Is superfluous explanation valid, although absent evidence, absent any independently verifiable prediction, if it helps a person to grasp what’s going on?  Is reification of math or relationships between entities ever justifiable on the basis that it is easier to “see it that way”? 

 

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13 hours ago, StrictlyLogical said:

Is superfluous explanation valid, although absent evidence, absent any independently verifiable prediction, if it helps a person to grasp what’s going on?  Is reification of math or relationships between entities ever justifiable on the basis that it is easier to “see it that way”? 

If a figurative or metaphorical explanation is presented as literal truth, I think that can be disastrous, on par with religious myths that people faithfully believe. But metaphor presented as such can be useful in understanding difficult concepts.

Also, I considered arguing that "gravity thread" is an anti-concept, until I realized what you were doing and that there was no real epistemological issue to fix. Even if there were, it is risky to begin by accusing someone of rationalism. I prefer addressing the cause of the conceptual error, which is the original misidentification of the existent in question.

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21 minutes ago, MisterSwig said:

If a figurative or metaphorical explanation is presented as literal truth, I think that can be disastrous, on par with religious myths that people faithfully believe. But metaphor presented as such can be useful in understanding difficult concepts.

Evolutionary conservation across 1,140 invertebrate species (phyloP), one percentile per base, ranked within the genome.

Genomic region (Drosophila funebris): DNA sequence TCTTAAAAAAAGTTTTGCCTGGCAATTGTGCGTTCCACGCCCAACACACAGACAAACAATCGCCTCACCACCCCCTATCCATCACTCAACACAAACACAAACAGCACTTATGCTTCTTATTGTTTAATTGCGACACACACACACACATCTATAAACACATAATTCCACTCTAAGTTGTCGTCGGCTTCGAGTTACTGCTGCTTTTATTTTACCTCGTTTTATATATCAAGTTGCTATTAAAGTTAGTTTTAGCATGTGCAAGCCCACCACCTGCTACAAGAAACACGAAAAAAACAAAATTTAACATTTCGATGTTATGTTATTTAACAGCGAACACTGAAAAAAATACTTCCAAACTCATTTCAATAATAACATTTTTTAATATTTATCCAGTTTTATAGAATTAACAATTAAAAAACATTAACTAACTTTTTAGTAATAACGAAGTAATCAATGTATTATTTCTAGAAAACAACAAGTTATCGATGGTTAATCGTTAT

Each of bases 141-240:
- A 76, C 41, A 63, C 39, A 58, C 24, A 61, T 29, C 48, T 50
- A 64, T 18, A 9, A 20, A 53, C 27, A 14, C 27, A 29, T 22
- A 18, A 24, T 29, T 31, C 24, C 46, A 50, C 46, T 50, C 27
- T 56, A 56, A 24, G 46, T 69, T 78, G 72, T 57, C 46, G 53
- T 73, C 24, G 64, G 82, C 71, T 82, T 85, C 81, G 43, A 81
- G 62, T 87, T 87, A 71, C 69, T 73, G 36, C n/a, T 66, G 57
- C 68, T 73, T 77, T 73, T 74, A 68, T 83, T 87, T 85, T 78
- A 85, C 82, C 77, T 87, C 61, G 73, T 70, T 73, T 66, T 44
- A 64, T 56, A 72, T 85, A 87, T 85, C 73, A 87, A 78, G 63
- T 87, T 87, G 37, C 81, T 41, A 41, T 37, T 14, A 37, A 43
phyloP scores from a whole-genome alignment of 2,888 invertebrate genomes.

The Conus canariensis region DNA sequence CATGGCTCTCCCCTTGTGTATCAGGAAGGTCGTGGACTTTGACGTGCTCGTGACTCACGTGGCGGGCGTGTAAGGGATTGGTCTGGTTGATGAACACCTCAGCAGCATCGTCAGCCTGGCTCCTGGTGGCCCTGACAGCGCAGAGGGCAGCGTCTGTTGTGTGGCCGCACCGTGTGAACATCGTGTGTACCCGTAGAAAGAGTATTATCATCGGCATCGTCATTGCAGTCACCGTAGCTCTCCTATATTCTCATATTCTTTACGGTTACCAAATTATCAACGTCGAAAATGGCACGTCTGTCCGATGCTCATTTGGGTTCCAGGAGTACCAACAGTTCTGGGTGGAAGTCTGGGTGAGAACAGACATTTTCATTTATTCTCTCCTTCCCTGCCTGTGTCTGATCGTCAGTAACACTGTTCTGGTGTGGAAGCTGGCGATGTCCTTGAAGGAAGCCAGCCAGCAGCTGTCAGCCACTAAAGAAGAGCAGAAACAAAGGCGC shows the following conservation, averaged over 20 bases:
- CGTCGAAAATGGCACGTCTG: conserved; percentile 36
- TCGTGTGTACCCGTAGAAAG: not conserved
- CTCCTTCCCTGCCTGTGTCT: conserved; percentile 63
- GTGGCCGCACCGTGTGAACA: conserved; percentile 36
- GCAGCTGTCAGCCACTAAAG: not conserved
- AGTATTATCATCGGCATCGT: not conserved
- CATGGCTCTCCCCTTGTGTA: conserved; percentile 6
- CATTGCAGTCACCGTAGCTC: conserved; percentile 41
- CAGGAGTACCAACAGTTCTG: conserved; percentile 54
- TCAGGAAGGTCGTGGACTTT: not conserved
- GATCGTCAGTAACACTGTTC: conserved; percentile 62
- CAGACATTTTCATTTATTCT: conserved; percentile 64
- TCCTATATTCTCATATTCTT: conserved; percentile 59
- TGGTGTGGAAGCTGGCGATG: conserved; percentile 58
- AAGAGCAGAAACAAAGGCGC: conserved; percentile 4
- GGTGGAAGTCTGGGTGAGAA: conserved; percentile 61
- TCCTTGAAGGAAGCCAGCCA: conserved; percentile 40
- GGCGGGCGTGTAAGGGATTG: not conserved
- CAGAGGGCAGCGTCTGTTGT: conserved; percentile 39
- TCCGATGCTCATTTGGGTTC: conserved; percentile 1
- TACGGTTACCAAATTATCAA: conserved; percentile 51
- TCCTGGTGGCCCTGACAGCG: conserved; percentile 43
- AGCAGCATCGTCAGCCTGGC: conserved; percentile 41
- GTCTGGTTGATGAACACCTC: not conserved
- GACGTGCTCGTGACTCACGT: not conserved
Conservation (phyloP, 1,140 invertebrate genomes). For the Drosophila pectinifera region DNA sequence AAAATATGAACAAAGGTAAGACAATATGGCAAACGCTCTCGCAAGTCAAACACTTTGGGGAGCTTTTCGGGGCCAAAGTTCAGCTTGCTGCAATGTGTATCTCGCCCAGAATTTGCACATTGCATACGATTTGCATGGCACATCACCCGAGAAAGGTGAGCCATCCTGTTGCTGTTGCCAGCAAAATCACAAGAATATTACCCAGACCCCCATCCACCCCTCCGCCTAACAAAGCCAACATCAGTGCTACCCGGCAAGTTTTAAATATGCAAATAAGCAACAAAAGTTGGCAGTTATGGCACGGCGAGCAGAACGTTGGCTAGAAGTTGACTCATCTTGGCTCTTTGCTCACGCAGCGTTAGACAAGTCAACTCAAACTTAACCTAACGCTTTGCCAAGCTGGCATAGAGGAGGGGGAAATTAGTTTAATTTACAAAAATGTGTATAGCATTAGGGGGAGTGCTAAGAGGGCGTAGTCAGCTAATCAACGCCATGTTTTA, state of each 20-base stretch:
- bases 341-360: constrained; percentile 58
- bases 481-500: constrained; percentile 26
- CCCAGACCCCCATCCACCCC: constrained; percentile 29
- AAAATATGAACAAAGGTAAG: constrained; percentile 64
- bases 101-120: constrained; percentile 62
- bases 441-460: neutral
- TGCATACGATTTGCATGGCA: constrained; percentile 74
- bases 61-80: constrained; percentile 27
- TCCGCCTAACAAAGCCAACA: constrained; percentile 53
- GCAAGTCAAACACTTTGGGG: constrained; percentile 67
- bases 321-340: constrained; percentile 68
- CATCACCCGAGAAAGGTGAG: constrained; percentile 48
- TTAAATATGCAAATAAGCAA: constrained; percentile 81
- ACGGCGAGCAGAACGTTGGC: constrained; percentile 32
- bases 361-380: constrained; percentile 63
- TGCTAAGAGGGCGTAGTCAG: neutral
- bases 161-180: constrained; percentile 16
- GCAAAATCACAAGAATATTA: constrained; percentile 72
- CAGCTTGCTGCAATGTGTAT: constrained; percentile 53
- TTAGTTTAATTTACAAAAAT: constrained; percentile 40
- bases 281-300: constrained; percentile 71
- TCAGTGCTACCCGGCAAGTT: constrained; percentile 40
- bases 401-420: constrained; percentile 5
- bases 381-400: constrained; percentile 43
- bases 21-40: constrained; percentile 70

Also, I considered arguing that "gravity thread" is an anti-concept, until I realized what you were doing and that there was no real epistemological issue to fix. Even if there were, it is risky to begin by accusing someone of rationalism. I prefer addressing the cause of the conceptual error, which is the original misidentification of the existent in question.

True enough that the onus is on he who asserts the positive ... and that the concept of Gravity Threads as real, although consistent with the math, is an arbitrary concept which also is an unnecessary and superfluous concept.  

What are your thoughts about the relationship between Rand's Razor and Arbitrary concepts (and anti-concepts)?

Edited by StrictlyLogical
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17 minutes ago, StrictlyLogical said:

What are your thoughts about the relationship between Rand's Razor and Arbitrary concepts (and anti-concepts)?

Perhaps we could do a new thread on this, because it's an interesting question on its own. My initial thought is that Rand's Razor is a tool of cognition while the arbitrary is an absence of cognition. We use the razor to identify mistakes in concept-formation, but the arbitrary is not a mistake, it's not even trying. It's just barfing up words without knowing their meanings. So how would you use the razor on that? At least with an anti-concept it is supposed to mean something, which makes it particularly destructive to the real concept it's replacing. The idea of a "flat planet" is no threat to cognition, until you apply it to the shape of the Earth.     

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On 4/21/2019 at 4:51 PM, StrictlyLogical said:

Knowing THAT something is invalid is impossible until you actually know WHY it is invalid, until then you can only merely suspect that something is invalid.

This probably depends on what you mean by "invalid." But it reminds me of the discussion about experience and logic. It's impossible to separate the two. Logic is our method of experiencing the world. So whenever we gain some knowledge, we already have the "why" it's true, even if we can't fully explain it in words. Usually, even a child can give you the basic reason: "because it is." That's the first attempt at explaining the law of identity. Sometimes you'll hear, "because I said so." Then you know you have a problem on your hands.